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1 Beaverton Ethnic Studies- General

This title in other editions

The Invisible Line: A Secret History of Race in America

by

The Invisible Line: A Secret History of Race in America Cover

 

Synopses & Reviews

Publisher Comments:

The Invisible Line shines light on one of the most important, but too often hidden, aspects of American history and culture. Sharfstein's narrative of three families negotiating America's punishing racial terrain is a must read for all who are interested in the construction of race in the United States.

--Annette Gordon-Reed, Pulitzer Prize winning author of The Hemingses of Monticello

In America, race is a riddle. The stories we tell about our past have calcified into the fiction that we are neatly divided into black or white. It is only with the widespread availability of DNA testing and the boom in genealogical research that the frequency with which individuals and entire families crossed the color line has become clear.

In this sweeping history, Daniel J. Sharfstein unravels the stories of three families who represent the complexity of race in America and force us to rethink our basic assumptions about who we are. The Gibsons were wealthy landowners in the South Carolina backcountry who became white in the 1760s, ascending to the heights of the Southern elite and ultimately to the U.S. Senate. The Spencers were hardscrabble farmers in the hills of Eastern Kentucky, joining an isolated Appalachian community in the 1840s and for the better part of a century hovering on the line between white and black. The Walls were fixtures of the rising black middle class in post-Civil War Washington, D.C., only to give up everything they had fought for to become white at the dawn of the twentieth century. Together, their interwoven and intersecting stories uncover a forgotten America in which the rules of race were something to be believed but not necessarily obeyed.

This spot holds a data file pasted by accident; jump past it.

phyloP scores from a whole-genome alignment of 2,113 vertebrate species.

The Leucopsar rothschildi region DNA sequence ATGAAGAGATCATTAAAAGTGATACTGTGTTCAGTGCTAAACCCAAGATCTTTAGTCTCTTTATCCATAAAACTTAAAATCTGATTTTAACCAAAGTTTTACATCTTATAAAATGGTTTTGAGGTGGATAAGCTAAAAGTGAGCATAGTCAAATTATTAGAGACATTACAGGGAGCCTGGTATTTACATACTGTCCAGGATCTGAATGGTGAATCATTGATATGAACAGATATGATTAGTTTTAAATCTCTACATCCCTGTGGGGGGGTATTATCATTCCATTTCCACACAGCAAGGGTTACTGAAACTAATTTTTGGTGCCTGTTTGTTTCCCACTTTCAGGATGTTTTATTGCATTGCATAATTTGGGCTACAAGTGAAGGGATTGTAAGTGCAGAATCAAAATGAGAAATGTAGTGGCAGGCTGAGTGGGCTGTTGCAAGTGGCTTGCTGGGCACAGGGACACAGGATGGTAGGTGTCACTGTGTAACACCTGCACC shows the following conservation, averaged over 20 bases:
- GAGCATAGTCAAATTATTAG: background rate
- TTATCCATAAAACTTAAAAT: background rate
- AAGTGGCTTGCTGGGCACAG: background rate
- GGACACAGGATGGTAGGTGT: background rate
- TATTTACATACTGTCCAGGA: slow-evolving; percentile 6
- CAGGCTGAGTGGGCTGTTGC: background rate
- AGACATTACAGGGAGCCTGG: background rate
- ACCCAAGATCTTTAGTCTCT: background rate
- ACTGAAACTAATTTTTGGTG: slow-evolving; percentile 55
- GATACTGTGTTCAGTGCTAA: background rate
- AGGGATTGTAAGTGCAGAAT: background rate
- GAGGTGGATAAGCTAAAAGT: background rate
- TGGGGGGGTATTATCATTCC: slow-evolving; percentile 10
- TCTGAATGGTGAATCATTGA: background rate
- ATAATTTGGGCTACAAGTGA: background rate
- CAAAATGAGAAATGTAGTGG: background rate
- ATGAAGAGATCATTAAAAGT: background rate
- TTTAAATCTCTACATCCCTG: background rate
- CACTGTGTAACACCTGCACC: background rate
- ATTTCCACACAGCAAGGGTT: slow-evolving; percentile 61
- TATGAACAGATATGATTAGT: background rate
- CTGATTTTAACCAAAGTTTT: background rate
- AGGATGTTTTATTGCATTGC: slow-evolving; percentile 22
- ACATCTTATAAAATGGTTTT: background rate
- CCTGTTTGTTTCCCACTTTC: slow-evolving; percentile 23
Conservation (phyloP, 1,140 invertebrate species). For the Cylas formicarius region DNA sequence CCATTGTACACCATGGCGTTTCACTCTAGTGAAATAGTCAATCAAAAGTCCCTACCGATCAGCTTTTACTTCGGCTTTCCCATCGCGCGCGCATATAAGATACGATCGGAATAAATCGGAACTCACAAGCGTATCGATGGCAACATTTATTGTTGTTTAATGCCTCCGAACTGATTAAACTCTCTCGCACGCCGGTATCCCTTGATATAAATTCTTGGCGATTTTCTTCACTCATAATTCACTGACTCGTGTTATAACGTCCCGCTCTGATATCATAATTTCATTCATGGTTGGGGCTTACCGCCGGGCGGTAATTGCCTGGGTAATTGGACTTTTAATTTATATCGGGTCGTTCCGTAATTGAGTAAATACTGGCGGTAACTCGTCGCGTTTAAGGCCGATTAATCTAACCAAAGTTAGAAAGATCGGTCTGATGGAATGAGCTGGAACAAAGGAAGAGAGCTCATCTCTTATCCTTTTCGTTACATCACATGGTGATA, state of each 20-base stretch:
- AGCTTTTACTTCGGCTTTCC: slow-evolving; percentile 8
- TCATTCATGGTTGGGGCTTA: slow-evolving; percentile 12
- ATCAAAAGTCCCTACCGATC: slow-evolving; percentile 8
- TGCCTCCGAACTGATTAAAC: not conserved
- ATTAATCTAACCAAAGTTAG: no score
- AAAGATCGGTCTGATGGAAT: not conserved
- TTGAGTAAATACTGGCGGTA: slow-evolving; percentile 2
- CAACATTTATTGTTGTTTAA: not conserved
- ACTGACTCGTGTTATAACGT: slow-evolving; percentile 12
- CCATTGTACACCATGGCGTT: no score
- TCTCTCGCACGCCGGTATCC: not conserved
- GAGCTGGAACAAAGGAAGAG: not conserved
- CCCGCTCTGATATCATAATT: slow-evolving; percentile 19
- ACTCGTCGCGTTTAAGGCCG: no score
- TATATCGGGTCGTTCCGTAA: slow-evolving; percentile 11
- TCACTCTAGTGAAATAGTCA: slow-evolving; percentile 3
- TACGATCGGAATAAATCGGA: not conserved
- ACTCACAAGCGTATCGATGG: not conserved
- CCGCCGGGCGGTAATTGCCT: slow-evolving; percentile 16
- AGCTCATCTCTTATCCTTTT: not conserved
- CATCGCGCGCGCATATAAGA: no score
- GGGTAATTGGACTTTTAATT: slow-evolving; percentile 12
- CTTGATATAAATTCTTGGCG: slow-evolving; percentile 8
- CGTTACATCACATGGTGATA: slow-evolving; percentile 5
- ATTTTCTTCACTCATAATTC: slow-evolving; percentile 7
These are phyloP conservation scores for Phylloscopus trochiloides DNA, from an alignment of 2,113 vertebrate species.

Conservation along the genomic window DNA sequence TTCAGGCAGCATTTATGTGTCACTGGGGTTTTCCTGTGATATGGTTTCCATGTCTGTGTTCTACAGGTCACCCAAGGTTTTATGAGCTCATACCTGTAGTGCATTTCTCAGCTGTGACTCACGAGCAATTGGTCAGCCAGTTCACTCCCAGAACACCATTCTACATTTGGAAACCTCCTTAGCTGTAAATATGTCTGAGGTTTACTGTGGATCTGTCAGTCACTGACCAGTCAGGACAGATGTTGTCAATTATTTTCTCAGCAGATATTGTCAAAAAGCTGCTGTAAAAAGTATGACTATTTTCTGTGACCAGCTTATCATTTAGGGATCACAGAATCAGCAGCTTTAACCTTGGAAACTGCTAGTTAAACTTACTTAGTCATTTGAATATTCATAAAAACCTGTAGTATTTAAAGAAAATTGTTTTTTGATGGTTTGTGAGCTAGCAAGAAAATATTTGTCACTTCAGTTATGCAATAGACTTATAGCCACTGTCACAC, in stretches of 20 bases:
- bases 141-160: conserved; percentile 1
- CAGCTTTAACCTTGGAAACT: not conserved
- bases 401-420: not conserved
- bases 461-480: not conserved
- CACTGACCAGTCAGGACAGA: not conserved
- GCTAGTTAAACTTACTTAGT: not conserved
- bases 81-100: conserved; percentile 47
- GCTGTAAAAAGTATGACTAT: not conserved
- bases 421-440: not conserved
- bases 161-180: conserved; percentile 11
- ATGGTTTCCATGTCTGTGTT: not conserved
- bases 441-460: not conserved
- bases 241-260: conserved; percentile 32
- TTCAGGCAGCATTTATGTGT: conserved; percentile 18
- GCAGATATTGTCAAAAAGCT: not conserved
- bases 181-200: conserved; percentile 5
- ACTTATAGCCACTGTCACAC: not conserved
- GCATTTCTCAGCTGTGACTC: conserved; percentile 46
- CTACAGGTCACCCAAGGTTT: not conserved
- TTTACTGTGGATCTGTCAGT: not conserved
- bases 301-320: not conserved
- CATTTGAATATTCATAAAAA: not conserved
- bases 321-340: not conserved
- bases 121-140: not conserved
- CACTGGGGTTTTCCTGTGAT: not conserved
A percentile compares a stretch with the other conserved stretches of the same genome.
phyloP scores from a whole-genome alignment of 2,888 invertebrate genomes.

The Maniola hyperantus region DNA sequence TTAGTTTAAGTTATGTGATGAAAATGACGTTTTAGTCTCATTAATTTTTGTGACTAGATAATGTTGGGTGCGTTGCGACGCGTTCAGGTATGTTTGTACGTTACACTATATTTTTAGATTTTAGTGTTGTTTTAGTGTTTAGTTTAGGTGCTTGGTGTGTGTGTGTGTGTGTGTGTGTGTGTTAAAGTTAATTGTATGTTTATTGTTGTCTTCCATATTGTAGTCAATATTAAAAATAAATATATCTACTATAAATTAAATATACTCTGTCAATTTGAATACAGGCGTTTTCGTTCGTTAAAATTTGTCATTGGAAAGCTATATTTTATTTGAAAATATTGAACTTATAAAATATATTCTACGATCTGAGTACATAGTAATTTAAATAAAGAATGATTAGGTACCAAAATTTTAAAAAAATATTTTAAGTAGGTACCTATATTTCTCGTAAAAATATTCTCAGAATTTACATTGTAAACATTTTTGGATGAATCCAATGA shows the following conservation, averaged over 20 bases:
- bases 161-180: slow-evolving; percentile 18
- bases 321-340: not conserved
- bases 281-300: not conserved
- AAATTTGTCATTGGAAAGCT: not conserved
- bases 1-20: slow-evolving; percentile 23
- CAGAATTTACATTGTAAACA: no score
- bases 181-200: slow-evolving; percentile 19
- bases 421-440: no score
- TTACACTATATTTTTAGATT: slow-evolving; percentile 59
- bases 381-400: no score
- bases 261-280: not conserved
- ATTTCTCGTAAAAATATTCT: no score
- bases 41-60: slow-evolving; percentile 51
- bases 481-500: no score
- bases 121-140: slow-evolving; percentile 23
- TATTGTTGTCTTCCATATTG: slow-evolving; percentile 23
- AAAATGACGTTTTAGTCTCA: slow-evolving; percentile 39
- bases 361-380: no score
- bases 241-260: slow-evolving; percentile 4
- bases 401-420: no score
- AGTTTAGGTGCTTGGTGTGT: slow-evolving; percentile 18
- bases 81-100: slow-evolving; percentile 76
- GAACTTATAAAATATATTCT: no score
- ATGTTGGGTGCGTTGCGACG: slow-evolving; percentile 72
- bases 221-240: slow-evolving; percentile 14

Defining their identities first as people of color and later as whites, these families provide a lens for understanding how people thought about and experienced race and how these ideas and experiences evolved-how the very meaning of black and white changed-over time. Cutting through centuries of myth, amnesia, and poisonous racial politics, The Invisible Line will change the way we talk about race, racism, and civil rights.

Synopsis:

andquot;An astonishingly detailed rendering of the variety and complexity of racial experience in an evolving national culture.andquot;

-The New York Times Book Review

In the Obama era, as Americans confront the enduring significance of race and heritage, this multigenerational account of family secrets promises to spark debate across the country. Daniel J. Sharfstein's sweeping history moves from eighteenth-century South Carolina to twentieth-century Washington, D.C., unraveling the stories of three families who represent the complexity of race in America. Identifying first as people of color and later as whites, the families provide a lens through which to examine how people thought about and experienced race and how, for them and America, the very meanings of black and white changed. The Invisible Line cuts through centuries of myth to transform the way we see ourselves.

Synopsis:

"An astonishingly detailed rendering of the variety and complexity of racial experience in an evolving national culture."

-The New York Times Book Review